A Darker Shade of Blue: A Police Officer’s Memoir

ECW. Mar. 2024. 320p. ISBN 9781770416796. pap. $21.95. MEMOIR
Merith’s memoir about his 31 years with Ontario’s York Regional Police Service is a heartfelt story of perseverance in the face of institutional racism. He retired as superintendent of the force, a remarkable feat considering that he was rejected for his first police job by 13 departments over a span of six years. Born in England to Jamaican parents, he moved to Canada at age 10. He served in the military, then spent five years at a juvenile detention facility as a correctional officer. He asserts that nepotism and discrimination made the police force an insular institution. He also believes that “stop resisting” is at the core of failed police training. He recounts numerous examples of overtly racist situations. He also mentions the George Floyd, Trayvon Martin, and Ahmaud Arbery cases. He calls out former President Trump for showing that “the underpinnings of racism, bigotry, and discrimination were alive and well.”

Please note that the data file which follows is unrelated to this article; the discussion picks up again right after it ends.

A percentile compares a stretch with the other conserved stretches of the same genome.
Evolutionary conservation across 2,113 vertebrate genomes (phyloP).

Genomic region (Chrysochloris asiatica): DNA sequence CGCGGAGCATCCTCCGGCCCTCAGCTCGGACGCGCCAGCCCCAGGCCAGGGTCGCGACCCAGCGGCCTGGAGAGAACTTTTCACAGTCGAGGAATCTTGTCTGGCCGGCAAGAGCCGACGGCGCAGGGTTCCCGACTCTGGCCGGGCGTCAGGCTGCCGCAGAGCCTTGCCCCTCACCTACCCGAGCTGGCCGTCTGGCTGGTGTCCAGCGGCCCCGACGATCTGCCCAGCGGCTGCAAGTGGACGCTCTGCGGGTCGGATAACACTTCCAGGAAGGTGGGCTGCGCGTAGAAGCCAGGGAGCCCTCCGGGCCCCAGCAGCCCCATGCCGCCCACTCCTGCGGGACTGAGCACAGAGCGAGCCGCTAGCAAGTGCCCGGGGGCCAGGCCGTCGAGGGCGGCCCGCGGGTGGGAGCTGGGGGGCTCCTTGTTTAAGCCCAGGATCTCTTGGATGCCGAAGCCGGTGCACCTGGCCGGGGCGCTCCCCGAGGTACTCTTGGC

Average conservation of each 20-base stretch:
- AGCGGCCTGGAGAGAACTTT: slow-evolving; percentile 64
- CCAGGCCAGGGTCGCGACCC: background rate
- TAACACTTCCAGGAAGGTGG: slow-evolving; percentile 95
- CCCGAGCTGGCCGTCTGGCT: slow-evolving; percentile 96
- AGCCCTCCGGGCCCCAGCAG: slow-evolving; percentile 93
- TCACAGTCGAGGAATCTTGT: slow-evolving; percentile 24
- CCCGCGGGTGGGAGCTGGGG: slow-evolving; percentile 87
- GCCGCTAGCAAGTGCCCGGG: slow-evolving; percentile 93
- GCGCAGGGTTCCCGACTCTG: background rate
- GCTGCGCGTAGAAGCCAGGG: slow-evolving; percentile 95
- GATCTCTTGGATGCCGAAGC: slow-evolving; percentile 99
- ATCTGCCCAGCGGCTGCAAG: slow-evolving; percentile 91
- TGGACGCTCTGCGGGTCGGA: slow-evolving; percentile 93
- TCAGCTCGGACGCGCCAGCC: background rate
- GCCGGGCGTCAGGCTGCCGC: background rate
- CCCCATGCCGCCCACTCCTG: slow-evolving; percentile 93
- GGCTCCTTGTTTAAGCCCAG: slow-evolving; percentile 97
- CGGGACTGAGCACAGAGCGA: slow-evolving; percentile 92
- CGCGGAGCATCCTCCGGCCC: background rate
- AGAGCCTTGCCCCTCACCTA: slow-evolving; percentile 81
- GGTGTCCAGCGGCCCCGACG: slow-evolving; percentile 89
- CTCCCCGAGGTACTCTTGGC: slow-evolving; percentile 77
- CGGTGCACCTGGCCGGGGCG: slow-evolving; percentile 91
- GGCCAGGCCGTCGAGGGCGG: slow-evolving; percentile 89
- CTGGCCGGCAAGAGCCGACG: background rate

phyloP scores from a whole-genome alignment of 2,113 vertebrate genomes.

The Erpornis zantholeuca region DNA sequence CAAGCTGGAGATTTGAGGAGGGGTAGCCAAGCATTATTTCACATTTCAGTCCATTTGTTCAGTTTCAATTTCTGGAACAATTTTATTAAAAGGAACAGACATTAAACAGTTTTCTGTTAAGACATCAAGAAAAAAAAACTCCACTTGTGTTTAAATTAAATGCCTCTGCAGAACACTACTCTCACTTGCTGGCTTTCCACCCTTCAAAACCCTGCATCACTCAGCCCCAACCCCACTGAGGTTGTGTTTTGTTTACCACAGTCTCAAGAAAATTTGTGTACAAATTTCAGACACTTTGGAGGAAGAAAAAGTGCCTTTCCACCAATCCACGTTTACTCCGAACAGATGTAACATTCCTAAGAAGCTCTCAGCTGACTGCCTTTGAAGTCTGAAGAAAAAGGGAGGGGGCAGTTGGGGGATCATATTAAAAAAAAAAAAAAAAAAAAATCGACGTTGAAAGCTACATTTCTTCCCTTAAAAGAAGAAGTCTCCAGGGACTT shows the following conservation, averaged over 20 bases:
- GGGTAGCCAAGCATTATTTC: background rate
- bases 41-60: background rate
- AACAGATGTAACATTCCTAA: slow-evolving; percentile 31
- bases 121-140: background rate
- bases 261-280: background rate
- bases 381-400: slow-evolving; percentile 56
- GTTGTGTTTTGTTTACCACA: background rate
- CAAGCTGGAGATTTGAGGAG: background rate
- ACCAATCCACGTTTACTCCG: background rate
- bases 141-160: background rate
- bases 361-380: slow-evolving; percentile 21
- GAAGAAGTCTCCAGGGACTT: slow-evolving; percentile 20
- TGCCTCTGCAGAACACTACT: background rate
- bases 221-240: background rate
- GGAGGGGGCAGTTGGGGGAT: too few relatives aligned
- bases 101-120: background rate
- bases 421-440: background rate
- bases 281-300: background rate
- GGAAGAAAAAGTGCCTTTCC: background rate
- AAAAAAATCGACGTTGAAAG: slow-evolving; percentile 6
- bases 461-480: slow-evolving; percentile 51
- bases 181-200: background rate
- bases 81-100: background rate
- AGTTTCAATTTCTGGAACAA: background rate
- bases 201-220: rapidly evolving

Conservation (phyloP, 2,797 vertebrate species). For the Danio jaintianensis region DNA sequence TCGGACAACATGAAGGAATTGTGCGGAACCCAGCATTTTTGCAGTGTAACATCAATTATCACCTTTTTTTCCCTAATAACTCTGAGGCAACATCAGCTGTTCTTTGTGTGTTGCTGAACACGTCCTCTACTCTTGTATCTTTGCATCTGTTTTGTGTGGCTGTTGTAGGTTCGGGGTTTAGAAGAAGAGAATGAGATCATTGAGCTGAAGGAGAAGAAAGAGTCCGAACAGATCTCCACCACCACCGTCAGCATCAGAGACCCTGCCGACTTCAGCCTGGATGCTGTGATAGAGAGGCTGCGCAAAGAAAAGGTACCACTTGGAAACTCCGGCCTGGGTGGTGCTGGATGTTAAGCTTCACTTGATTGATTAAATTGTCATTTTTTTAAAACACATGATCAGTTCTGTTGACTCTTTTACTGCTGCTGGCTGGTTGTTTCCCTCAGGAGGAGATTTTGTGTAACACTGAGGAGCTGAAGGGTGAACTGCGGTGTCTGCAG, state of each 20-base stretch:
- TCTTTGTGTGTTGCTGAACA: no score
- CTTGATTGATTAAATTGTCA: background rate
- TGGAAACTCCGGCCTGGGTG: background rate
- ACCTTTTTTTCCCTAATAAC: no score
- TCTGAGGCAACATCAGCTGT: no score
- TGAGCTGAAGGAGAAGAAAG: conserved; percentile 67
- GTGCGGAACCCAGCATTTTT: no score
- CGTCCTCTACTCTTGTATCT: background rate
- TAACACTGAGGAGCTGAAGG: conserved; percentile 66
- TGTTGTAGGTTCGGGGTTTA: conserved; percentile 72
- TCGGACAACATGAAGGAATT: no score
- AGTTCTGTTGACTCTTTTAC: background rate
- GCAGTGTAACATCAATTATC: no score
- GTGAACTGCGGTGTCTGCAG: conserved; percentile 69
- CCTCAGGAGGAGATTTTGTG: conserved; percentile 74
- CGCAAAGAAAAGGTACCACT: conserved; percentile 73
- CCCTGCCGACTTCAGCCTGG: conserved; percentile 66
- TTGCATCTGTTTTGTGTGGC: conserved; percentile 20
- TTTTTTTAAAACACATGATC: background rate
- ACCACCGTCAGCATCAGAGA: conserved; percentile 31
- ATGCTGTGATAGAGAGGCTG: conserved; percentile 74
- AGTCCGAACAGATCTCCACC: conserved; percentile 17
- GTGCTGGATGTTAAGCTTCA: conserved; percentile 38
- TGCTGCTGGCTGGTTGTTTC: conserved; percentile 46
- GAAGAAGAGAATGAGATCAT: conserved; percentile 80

VERDICT For police memoir fans and people who enjoy reading about triumph over adversity. This isn’t as blistering as Edwin Raymond and Jon Sternfeld’s An Inconvenient Cop, which was about the NYPD, but this is a worthwhile and insightful account from a retired police superintendent.
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